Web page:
The kid, Vic Doucette, was going on about the 90s Pistons because he researched them. He researched them because Coach Gil Thorp referenced them and he wanted to do his job as game announcer well. Not that anything about the Pistons is likely to come up in a Milford basketball game. But a marker of excellence in a field is enthusiasm for its trivia. Doucette’s decided he wants to be an announcer and he is throwing himself wholeheartedly into the role.
This should catch you up to mid-March 2021 in Neal Rubin and Rod Whigham’s Gil Thorp. If you’re reading the strip after about June 2021 there should be a more up-to-date plot recap here. There’ll also be any news about the comic strip that I learn from reading The Daily Cartoonist.
14 December 2020 – 6 March 2021.
It happens that last time I checked in was the week the story wrapped up. I often feel like these recaps happen suspiciously close to a new story’s start. That’s an illusion created by “close” feeling like “within two weeks, give or take” and that covers, like, a third of my cycle. Still, the new and current story started the 14th of December, neat as I would hope.
We start basketball season. First major player: Vic Doucette. He’s not an athlete, owing to cerebral palsy. He asks Coach Gil Thorp to be the announcer for boys’ basketball games. Thorp is impressed with Doucette’s knowledge of basketball trivia and also his existence as a living body willing to do this job.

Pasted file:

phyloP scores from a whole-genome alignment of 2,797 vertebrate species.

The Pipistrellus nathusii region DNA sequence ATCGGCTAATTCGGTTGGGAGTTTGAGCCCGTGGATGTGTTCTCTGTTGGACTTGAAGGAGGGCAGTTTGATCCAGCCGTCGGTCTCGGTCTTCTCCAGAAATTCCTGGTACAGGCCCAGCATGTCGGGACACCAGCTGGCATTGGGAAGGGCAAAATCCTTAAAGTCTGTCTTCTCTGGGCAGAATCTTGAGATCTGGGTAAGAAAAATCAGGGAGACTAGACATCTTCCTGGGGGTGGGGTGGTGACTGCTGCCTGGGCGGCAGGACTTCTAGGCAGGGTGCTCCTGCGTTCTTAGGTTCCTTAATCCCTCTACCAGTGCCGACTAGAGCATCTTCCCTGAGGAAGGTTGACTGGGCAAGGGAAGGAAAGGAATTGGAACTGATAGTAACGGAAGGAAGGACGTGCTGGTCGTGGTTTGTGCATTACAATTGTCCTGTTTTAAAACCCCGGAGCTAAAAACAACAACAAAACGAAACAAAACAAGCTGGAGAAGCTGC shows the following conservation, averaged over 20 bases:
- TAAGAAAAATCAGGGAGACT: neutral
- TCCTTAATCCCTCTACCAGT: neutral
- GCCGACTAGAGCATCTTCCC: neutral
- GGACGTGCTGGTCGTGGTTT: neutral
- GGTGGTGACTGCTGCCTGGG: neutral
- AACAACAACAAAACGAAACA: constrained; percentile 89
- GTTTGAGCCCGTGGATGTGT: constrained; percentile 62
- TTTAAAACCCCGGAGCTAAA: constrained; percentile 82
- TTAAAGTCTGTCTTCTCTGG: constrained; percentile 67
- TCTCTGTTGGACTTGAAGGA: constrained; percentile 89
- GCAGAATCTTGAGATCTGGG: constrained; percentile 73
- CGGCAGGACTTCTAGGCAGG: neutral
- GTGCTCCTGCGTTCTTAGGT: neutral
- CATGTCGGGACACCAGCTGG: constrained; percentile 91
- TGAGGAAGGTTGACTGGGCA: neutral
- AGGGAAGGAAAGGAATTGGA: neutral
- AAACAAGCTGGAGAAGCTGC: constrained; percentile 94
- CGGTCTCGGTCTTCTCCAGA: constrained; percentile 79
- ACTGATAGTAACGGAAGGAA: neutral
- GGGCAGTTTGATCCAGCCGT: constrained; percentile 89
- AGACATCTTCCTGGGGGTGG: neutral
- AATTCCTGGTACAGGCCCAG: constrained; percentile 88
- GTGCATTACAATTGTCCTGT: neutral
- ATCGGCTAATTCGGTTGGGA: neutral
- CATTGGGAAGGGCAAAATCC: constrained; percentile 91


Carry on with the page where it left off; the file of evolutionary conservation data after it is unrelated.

Next major player: Shooting guard Doug Guthrie. He has a 1966 Pontiac GTO, which I am informed is an impressive car to have. He’d found and rebuilt it with his dad. And he keeps ducking out for thinks like go-kart races in Florida. Like, real kart racing at 70 mph and so on.
Third major player: Tessi Milton, forward for the girls’ basketball team. And teammate to Corina Karenna, who’s transferred over from volleyball. The girls’ team feels disrespected, relative to the boys’ team. She comes into significance later in the proceedings.
Doucette got the job of announcer because he was willing. It turns out he’s eager, though. Enthusiastic even. He works out catchy nicknames for everyone, he rallies the crowd, he shows open and unbridled delight in a high school thing. He goes to away games — where he’s not an announcer — to take notes about the team. He follows Gil Thorp’s mention of the 90s Pistons to study how Ken Calvert announced players, and pick up moves from that work. In short, he shows unbridled interest in a thing. In high school. Vic Doucette is braver than the troops.
At a postgame dinner at The Bucket, Guthrie talks about Doucette’s car. It’s a modified 2004 GMC Safari. The modifications are to help Doucette when he’s having a harder day. They bond over the car talk, though, Guthrie asking about the MV-1, identified as “the first van designed for wheelchairs from the start”. So you know how deep the car thing interests Guthrie.
The girls’ basketball team, meanwhile, wants for attention. Tessi Milton figures to get Vic Doucette to announce their games, too. It’s not a bad plan. In boys’ basketball he’s advanced to running in-game givewaways and stuff that plays well with the crowd. (He’s giving away the hot dog and soda that are his “pay” for announcing. I mention because the strip made a point of mentioning it. I appreciate the craft of that. You can fault Gil Thorp for many things, but it does justify most everything that appears on screen. It may be the story strip that most improves on rereading twelve weeks’ worth at a go.) Fun enough that Guthrie even skips a car-racing thing to play. Doucette even has some decent sports-psychology, talking Guthrie out of the funk of a lousy game.